Ipswich: Grieving mum’s plea to East of England Ambulance bosses
IPSWICH: I fear history will repeat itself, and another family will lose a child.
That is the stark warning from the mother of a man who lay dying in an Ipswich street, waiting 28 minutes for an ambulance from Bury St Edmunds to take him to hospital.
On August 27, 2005 David Halley-Frame suffered an asthma attack as he and friends walked in Upper Orwell Street, Ipswich. He died later that day in hospital.
Today his mum Diane Halley-Frame, of Kingsway, Ipswich is urging the East of England Ambulance Service to recruit more frontline paramedics and halt plans to cut the number of ambulances in their fleet from 276 to 138, as agreed by the board at their meeting in May.
“History will repeat itself,” said the 53-year-old. “Another family risk losing their loved one. Are they really going to wait for another person to lose their life?”
“It was like losing a part of me,” she added.
“Now I am watching his friends grow up, get married, have babies. It should be my Davey enjoying life too.
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“The paramedics do a fantastic job, they just need more resources.”
Hayden Newton, chief executive of the ambulance service, said since the trust was formed in 2006 they have “invested tens of millions of pounds” in recruiting “hundreds more frontline staff and ambulances to better serve patients”.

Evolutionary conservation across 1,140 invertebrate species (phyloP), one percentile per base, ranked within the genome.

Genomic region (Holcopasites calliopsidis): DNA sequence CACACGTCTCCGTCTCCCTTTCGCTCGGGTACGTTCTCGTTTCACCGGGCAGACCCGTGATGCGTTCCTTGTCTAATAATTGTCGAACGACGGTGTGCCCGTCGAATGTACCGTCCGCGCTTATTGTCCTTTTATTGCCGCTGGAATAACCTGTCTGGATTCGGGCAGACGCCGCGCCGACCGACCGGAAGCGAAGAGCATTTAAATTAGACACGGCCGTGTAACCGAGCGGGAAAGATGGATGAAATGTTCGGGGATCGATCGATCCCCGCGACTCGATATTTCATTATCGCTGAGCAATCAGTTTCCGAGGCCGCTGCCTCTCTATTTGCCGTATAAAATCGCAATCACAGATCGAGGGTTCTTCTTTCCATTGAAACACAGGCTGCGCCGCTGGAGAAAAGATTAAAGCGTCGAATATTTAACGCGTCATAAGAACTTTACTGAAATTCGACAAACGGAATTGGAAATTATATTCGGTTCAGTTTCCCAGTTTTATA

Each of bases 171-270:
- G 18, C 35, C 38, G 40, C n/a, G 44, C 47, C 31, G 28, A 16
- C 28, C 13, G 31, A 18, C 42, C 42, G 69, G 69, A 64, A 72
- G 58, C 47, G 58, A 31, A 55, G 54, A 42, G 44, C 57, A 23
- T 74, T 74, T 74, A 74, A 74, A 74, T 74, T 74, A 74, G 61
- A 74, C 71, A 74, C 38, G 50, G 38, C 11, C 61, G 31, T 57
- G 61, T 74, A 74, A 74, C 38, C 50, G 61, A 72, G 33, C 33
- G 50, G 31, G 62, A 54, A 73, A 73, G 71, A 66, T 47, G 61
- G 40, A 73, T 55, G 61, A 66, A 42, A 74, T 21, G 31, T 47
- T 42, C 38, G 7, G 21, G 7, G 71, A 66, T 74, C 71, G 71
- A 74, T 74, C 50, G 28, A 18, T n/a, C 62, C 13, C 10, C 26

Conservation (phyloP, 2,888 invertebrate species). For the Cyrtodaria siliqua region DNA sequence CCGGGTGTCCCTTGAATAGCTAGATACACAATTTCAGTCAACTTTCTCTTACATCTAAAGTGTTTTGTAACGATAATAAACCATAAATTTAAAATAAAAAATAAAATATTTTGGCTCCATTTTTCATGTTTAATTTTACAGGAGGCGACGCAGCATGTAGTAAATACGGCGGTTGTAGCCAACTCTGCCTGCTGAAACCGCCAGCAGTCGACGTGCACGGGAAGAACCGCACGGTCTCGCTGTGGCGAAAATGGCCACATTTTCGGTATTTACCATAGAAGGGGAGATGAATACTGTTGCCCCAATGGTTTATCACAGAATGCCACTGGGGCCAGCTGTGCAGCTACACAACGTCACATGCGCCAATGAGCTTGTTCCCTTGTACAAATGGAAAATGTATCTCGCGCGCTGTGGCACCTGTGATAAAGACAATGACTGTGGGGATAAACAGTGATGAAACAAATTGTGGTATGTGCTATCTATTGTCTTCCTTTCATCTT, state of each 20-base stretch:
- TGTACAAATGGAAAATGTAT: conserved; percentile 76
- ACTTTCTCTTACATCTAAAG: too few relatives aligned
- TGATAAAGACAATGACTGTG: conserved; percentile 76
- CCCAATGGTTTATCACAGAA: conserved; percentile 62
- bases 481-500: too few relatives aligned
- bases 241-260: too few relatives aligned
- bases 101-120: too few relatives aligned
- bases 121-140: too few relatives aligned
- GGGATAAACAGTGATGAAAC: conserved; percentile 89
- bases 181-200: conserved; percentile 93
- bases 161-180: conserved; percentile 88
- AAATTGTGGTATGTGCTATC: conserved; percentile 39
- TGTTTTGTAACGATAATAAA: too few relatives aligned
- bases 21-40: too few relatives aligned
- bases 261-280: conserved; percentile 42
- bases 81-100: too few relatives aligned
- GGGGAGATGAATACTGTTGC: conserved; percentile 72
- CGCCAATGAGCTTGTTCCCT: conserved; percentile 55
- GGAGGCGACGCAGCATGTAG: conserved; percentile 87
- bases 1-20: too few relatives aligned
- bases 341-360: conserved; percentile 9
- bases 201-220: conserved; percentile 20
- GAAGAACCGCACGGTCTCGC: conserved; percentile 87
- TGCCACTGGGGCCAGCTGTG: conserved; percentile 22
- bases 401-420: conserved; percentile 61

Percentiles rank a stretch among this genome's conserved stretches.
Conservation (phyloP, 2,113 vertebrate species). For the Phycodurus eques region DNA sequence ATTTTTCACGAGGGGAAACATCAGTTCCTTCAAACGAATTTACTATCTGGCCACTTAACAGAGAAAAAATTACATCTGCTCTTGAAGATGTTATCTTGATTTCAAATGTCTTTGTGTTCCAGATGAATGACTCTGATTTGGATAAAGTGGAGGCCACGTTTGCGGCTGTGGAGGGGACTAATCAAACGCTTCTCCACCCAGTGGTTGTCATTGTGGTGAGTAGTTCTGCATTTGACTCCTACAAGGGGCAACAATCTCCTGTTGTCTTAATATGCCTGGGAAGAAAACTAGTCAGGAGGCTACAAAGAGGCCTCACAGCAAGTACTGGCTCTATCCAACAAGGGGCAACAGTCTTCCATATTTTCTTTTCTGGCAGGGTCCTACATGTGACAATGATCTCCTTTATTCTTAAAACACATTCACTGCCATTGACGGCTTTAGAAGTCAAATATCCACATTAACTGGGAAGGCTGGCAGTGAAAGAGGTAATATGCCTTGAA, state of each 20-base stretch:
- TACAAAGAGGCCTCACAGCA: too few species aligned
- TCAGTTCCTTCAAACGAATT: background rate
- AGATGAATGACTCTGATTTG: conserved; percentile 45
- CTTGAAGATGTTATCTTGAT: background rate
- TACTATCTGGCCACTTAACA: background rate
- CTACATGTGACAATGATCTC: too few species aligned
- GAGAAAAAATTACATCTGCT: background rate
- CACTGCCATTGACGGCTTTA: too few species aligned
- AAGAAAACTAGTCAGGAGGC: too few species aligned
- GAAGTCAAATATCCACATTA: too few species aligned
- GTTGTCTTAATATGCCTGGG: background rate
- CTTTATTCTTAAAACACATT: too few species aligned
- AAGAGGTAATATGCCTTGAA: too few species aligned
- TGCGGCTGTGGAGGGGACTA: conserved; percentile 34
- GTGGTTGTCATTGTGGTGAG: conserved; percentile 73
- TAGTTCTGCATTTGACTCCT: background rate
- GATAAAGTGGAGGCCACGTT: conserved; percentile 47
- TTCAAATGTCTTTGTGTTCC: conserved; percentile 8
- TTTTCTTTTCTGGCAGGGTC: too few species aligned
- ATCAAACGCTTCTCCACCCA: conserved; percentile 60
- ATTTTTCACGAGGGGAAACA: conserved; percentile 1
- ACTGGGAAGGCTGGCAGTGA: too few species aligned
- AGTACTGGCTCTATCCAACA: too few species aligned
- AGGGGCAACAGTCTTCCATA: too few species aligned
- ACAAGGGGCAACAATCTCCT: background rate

He said: “We reject the allegation that patients are at risk and are working harder than ever before to ensure they get the best possible care.
“We have more resources to transport patients to hospital than ever before.
“The proposals to incorporate more rapid response vehicles, which can convey patients, will mean we can far better serve the community when less than half of Suffolk calls need hospital transportation but there is still a need to get to patients as quickly as possible.”
He said: “Double crewed ambulances can then be targeted to patients who need them.”